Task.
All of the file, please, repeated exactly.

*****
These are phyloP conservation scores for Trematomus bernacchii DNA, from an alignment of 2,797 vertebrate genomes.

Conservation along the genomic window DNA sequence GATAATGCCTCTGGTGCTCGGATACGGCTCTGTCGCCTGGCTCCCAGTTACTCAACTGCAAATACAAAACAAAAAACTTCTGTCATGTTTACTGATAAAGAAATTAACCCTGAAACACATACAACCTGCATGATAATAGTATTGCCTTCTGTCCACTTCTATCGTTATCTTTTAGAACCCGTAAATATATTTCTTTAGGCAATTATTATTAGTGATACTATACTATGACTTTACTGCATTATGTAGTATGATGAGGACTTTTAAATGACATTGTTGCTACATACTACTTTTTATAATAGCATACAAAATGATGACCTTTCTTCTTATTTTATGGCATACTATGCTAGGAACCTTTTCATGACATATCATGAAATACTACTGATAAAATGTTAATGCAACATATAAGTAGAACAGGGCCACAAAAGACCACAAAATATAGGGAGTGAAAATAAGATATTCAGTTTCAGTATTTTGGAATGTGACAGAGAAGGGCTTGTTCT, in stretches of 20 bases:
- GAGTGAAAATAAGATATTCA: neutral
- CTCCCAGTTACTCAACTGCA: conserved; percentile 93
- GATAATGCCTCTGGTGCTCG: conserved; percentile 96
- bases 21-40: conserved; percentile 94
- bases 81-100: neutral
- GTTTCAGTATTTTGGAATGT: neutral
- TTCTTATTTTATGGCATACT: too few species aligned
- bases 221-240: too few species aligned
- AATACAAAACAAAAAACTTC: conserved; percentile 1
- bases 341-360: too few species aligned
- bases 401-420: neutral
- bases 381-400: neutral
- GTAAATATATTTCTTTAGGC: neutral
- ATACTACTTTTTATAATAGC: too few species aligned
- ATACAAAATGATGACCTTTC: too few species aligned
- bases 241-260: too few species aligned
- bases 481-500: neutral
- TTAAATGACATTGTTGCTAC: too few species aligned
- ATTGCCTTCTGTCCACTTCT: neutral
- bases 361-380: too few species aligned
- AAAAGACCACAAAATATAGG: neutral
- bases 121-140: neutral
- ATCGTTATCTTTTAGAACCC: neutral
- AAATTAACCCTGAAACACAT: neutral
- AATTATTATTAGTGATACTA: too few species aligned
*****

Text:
These are phyloP conservation scores for Trematomus bernacchii DNA, from an alignment of 2,797 vertebrate genomes.

Conservation along the genomic window DNA sequence GATAATGCCTCTGGTGCTCGGATACGGCTCTGTCGCCTGGCTCCCAGTTACTCAACTGCAAATACAAAACAAAAAACTTCTGTCATGTTTACTGATAAAGAAATTAACCCTGAAACACATACAACCTGCATGATAATAGTATTGCCTTCTGTCCACTTCTATCGTTATCTTTTAGAACCCGTAAATATATTTCTTTAGGCAATTATTATTAGTGATACTATACTATGACTTTACTGCATTATGTAGTATGATGAGGACTTTTAAATGACATTGTTGCTACATACTACTTTTTATAATAGCATACAAAATGATGACCTTTCTTCTTATTTTATGGCATACTATGCTAGGAACCTTTTCATGACATATCATGAAATACTACTGATAAAATGTTAATGCAACATATAAGTAGAACAGGGCCACAAAAGACCACAAAATATAGGGAGTGAAAATAAGATATTCAGTTTCAGTATTTTGGAATGTGACAGAGAAGGGCTTGTTCT, in stretches of 20 bases:
- GAGTGAAAATAAGATATTCA: neutral
- CTCCCAGTTACTCAACTGCA: conserved; percentile 93
- GATAATGCCTCTGGTGCTCG: conserved; percentile 96
- bases 21-40: conserved; percentile 94
- bases 81-100: neutral
- GTTTCAGTATTTTGGAATGT: neutral
- TTCTTATTTTATGGCATACT: too few species aligned
- bases 221-240: too few species aligned
- AATACAAAACAAAAAACTTC: conserved; percentile 1
- bases 341-360: too few species aligned
- bases 401-420: neutral
- bases 381-400: neutral
- GTAAATATATTTCTTTAGGC: neutral
- ATACTACTTTTTATAATAGC: too few species aligned
- ATACAAAATGATGACCTTTC: too few species aligned
- bases 241-260: too few species aligned
- bases 481-500: neutral
- TTAAATGACATTGTTGCTAC: too few species aligned
- ATTGCCTTCTGTCCACTTCT: neutral
- bases 361-380: too few species aligned
- AAAAGACCACAAAATATAGG: neutral
- bases 121-140: neutral
- ATCGTTATCTTTTAGAACCC: neutral
- AAATTAACCCTGAAACACAT: neutral
- AATTATTATTAGTGATACTA: too few species aligned